- 24 AUG
A Commentary on the Labour Amendment Bill of 2015
By Vusumuzi Bhebbhe (final year LLB student- Midlands State University in collaboration with DBN research team).
Issues to be addressed:
1. The case of Nyamande and Anor v Zuva Petroleum (Pvt) Ltd SC-43-15
2. Whether the Labour Amendment Bill of 2015 has retrospective application
3. Possible court challenges to the Labour Amendment Bill of 2015
THE NYAMANDE V ZUVA PETROLEUM CASE
This case has generated much tension in Zimbabwe and most importantly has generated much debate amongst practicing lawyers, academics and law students. The decision by the chief justice did not make any new law but was rather rehashing of principles that already existed. As the Chief Justice said, the right to terminate an employee’s contract on notice by the employer has always existed in our law. It is important to note that the words dismissal and termination should never be used interchangeably as they are not synonymous..
Employers have the right to terminate a contract of employment provided they follow the provisions of section 12 (4) of the Labour Act (Chapter 28:01) which provides as follows:-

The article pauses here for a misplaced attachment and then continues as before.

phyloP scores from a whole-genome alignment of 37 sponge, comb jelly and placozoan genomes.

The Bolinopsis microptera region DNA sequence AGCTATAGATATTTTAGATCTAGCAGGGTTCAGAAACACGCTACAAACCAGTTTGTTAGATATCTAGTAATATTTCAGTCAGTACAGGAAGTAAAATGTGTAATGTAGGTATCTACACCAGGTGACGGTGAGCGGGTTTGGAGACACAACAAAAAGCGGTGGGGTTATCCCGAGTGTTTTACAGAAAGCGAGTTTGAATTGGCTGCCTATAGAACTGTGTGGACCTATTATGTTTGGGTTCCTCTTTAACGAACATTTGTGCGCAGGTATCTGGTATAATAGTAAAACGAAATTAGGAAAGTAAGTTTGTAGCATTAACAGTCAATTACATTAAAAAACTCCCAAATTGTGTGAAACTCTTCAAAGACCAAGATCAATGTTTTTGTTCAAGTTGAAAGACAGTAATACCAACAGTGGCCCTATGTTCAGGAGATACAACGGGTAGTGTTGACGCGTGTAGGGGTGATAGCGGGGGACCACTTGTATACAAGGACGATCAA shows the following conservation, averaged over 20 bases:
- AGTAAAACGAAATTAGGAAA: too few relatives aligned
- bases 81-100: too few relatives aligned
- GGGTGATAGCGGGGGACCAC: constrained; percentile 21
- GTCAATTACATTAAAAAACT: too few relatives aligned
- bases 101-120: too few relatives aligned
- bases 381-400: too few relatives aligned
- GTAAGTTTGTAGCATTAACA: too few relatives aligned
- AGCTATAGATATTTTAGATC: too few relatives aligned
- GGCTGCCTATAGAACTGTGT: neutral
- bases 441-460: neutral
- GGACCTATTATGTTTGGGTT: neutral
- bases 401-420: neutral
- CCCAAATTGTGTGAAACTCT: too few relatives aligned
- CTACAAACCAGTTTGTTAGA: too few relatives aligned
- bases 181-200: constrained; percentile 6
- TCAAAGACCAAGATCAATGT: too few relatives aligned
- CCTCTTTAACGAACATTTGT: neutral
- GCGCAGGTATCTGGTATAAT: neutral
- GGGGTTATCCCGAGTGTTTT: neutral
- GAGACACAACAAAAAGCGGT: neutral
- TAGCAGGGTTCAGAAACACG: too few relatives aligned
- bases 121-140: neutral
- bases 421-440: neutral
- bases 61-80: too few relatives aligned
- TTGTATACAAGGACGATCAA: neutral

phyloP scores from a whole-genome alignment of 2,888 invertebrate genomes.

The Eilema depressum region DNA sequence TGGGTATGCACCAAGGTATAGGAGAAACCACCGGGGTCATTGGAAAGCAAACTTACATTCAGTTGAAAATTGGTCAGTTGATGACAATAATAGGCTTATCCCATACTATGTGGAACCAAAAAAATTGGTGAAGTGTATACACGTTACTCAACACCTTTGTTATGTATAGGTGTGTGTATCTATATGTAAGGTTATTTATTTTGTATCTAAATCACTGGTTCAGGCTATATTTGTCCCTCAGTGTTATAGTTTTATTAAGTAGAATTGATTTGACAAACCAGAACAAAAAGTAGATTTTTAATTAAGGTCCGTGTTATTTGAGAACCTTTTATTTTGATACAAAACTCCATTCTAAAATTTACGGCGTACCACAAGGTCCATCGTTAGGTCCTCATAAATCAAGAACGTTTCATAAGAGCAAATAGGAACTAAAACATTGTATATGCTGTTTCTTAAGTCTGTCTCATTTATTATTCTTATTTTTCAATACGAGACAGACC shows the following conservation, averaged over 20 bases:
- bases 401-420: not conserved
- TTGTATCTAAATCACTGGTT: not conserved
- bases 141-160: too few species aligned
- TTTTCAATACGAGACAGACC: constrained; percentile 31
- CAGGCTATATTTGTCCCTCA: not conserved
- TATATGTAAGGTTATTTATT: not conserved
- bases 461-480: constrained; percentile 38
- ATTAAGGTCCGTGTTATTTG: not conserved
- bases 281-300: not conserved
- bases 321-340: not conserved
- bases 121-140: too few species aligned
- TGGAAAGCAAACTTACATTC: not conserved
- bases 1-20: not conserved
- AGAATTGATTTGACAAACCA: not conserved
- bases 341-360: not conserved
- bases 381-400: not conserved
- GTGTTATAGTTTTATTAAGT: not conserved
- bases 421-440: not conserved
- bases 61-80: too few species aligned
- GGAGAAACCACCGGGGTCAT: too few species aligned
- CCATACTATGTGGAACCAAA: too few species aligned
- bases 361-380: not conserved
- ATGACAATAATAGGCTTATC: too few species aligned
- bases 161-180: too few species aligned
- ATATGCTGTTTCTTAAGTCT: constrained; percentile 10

Except where a longer period of notice has been provided for under a contract of employment or in any relevantenactment,andsubjecttosubsections (5), (6) and (7),noticeofterminationofthecontractof employment to be given by either party shall be— (a) three months in the case of a contract without limit of time or a contract for a period of two years or more; (b) two months in the case of a contract for a period of one year or more but less than two years; (c) one month in the case of a contract for a period of six months or more but less than one year; (d) two weeks in the case of a contract for a period of three months or more but less than six months; (e) one day in the case of a contract for a period of less than three months or in the case of casual work or seasonal work.
As was held by the Chief Justice, this provision does not guarantee the right to terminate employment on notice on the employer but it simply regulates how a common law right that is vested in the employer (and also the employee) can be exercised. It is unfortunate that this confirmation of the existing law has led to wide spread job losses by many employees. The issue that one has to worry about is whether this position is in line with our Constitution or not, which will be addressed later in this article.